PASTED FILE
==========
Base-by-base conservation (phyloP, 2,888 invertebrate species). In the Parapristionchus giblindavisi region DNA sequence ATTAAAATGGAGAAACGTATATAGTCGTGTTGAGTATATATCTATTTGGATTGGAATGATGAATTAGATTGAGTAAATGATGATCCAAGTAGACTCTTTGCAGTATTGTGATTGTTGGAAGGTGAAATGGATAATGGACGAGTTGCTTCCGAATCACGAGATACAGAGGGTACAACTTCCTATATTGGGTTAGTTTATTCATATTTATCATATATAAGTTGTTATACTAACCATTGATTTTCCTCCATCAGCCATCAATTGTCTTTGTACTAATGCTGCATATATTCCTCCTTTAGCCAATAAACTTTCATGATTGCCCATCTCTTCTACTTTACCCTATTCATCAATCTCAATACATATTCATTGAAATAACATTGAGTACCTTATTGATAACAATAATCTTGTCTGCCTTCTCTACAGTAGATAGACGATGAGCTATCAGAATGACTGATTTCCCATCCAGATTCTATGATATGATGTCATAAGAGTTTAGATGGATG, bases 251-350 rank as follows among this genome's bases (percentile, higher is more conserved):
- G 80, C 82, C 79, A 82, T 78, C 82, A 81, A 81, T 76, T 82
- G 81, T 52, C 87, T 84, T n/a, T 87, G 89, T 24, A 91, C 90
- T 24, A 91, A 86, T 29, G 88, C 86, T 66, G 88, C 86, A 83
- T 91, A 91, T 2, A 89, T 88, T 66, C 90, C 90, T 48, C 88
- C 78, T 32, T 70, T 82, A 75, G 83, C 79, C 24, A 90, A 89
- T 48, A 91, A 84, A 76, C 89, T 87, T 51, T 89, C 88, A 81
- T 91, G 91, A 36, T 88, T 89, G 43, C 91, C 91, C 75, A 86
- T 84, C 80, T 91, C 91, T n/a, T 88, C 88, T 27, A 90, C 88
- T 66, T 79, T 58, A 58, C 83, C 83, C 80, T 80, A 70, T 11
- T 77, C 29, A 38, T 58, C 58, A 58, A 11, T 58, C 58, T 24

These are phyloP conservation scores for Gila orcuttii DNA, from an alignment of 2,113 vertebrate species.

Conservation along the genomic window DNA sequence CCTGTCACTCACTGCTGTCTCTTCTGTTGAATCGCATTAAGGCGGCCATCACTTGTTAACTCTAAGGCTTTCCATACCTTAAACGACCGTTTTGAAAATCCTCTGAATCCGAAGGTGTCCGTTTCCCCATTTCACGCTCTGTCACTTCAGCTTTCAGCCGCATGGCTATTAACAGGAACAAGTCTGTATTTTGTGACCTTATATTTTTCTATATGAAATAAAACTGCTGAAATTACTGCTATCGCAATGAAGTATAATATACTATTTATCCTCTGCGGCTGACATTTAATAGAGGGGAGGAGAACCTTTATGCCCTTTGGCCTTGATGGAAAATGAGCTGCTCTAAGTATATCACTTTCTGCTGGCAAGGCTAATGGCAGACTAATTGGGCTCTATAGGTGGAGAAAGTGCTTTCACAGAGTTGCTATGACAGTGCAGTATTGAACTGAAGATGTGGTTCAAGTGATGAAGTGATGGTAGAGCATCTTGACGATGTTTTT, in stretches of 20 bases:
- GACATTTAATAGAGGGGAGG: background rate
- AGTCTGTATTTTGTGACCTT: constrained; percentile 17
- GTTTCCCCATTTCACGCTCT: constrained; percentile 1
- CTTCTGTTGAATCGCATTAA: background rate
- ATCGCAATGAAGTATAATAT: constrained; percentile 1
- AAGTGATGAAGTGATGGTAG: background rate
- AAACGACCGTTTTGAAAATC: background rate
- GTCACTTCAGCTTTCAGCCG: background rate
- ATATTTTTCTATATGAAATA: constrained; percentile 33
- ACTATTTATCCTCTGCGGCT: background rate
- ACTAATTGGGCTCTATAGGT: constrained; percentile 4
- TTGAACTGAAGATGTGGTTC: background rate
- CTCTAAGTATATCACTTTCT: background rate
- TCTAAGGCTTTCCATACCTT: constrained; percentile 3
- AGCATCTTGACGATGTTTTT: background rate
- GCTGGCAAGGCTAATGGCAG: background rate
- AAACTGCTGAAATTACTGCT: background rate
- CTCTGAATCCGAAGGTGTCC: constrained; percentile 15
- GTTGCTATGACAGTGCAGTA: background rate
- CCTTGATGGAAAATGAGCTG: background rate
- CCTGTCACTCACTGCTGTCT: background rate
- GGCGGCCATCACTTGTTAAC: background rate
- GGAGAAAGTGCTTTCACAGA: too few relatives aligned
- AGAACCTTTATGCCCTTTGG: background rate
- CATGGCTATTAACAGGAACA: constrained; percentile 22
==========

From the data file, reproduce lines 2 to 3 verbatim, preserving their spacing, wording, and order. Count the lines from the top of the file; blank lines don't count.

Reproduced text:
- G 80, C 82, C 79, A 82, T 78, C 82, A 81, A 81, T 76, T 82
- G 81, T 52, C 87, T 84, T n/a, T 87, G 89, T 24, A 91, C 90